Plaintiff's employer, Willowcreek, established, sponsored and maintained the employee welfare benefits plan in order to provide group disability insurance coverage to its eligible employees effective December 1, 2001. (Doc. 19, Exhibit A). The Plan was funded under a group disability insurance policy selected and negotiated by the employer to insure eligible employees of Boulevard Healthcare Management ("Boulevard") and Boulevard's affiliates including Willowcreek. The Subscription Agreement clearly identified Willowcreek as a participating employer. (Doc. 1, Exhibit B, p.6). Willowcreek was responsible for enrolling individuals calculating and paying premium, submitting underwriting and claim requests to American United, creating individualized billing statements for American United, making payroll deductions, and remitting premiums directly to American United. (Doc. 19, Exhibits A, C, D and E). Thus, the Court turns now to determine whether Plaintiff's claims are preempted by ERISA.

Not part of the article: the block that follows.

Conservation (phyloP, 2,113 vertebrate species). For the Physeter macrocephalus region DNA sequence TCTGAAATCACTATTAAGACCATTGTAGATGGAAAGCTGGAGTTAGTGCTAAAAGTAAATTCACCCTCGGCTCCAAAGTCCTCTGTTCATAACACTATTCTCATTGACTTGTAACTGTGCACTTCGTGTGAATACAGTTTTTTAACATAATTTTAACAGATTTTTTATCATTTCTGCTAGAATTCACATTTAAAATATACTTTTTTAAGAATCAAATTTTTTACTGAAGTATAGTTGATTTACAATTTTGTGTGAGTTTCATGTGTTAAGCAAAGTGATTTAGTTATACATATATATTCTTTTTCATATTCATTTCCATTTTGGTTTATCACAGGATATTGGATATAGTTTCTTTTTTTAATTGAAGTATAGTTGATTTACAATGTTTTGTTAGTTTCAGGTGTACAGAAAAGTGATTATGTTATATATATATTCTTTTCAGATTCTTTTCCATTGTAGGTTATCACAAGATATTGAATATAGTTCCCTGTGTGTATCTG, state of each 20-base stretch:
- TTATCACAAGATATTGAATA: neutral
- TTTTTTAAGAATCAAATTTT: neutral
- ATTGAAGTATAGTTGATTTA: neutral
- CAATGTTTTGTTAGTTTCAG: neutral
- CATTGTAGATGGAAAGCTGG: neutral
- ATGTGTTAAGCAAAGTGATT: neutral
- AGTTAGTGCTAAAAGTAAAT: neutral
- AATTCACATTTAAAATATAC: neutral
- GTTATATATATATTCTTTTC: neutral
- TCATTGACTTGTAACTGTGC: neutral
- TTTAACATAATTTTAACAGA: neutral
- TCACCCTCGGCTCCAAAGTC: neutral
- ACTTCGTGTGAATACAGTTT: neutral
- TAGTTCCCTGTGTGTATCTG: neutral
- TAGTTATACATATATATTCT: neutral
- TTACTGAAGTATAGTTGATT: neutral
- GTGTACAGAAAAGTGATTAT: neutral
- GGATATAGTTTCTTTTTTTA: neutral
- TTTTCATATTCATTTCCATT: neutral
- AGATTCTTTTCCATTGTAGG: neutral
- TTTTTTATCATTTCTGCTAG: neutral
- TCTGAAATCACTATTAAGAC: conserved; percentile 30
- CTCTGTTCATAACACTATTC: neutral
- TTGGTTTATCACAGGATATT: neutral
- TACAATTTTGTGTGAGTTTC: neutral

Under what is known as the well pleaded complaint rule, "a defendant may not [generally] remove a case to federal court unless the plaintiff's complaint establishes that the case 'arises under' federal law." Aetna Health Inc. v. Davila, 542 U.S. 200, 124 S.Ct. 2488, 2494 (2004)(quoting Franchise Tax Bd. of Cal. v. Constr. Laborers Vacation Trust for S. Cal., 463 U.S. 1, 10 (1983)) (brackets and emphasis in AetnaHealth). However, "[t]here is one exception ... to the well-pleaded complaint rule. '[W]hen a federal statute wholly displaces the state-law cause of action through complete pre-emption,' the state claim can be removed." Aetna Health, 124 S.Ct. at 2495 (quoting Beneficial Nat'l Bank v. Anderson, 539 U.S. 1, 8 (2003)); see also Jass v. Prudential Health Care Plan, Inc., 88 F.3d 1482, 1488 (7th Cir. 1996)(discussing ERISA preemption and stating that "a federal court may, in some situations, look beyond the face of the complaint to determine whether a plaintiff has artfully pleaded his suit so as to couch a federal claim in terms of state law")(internal quotation omitted). As explained by the Supreme Court, when a "federal statute completely pre-empts the state-law cause of action, a claim which comes within the scope of that cause of action, even if pleaded in terms of state law, is in reality based on federal law. ERISA is one of these statutes." Aetna Health, 124 S.Ct. at 2495 (internal quotation and citation omitted); accord, e.g. Klassy v. Physicians Plus Ins. Co., 371 F.3d 952, 957 (7th Cir. 2004)(affirming removal of case from state court and stating that "ERISA provides a remedy for plan participants wrongfully denied benefits. However, such claims must be brought under ERISA and creatively pleading a denial of benefits claim as a state law claim does not defeat the broad preemptive force of ERISA").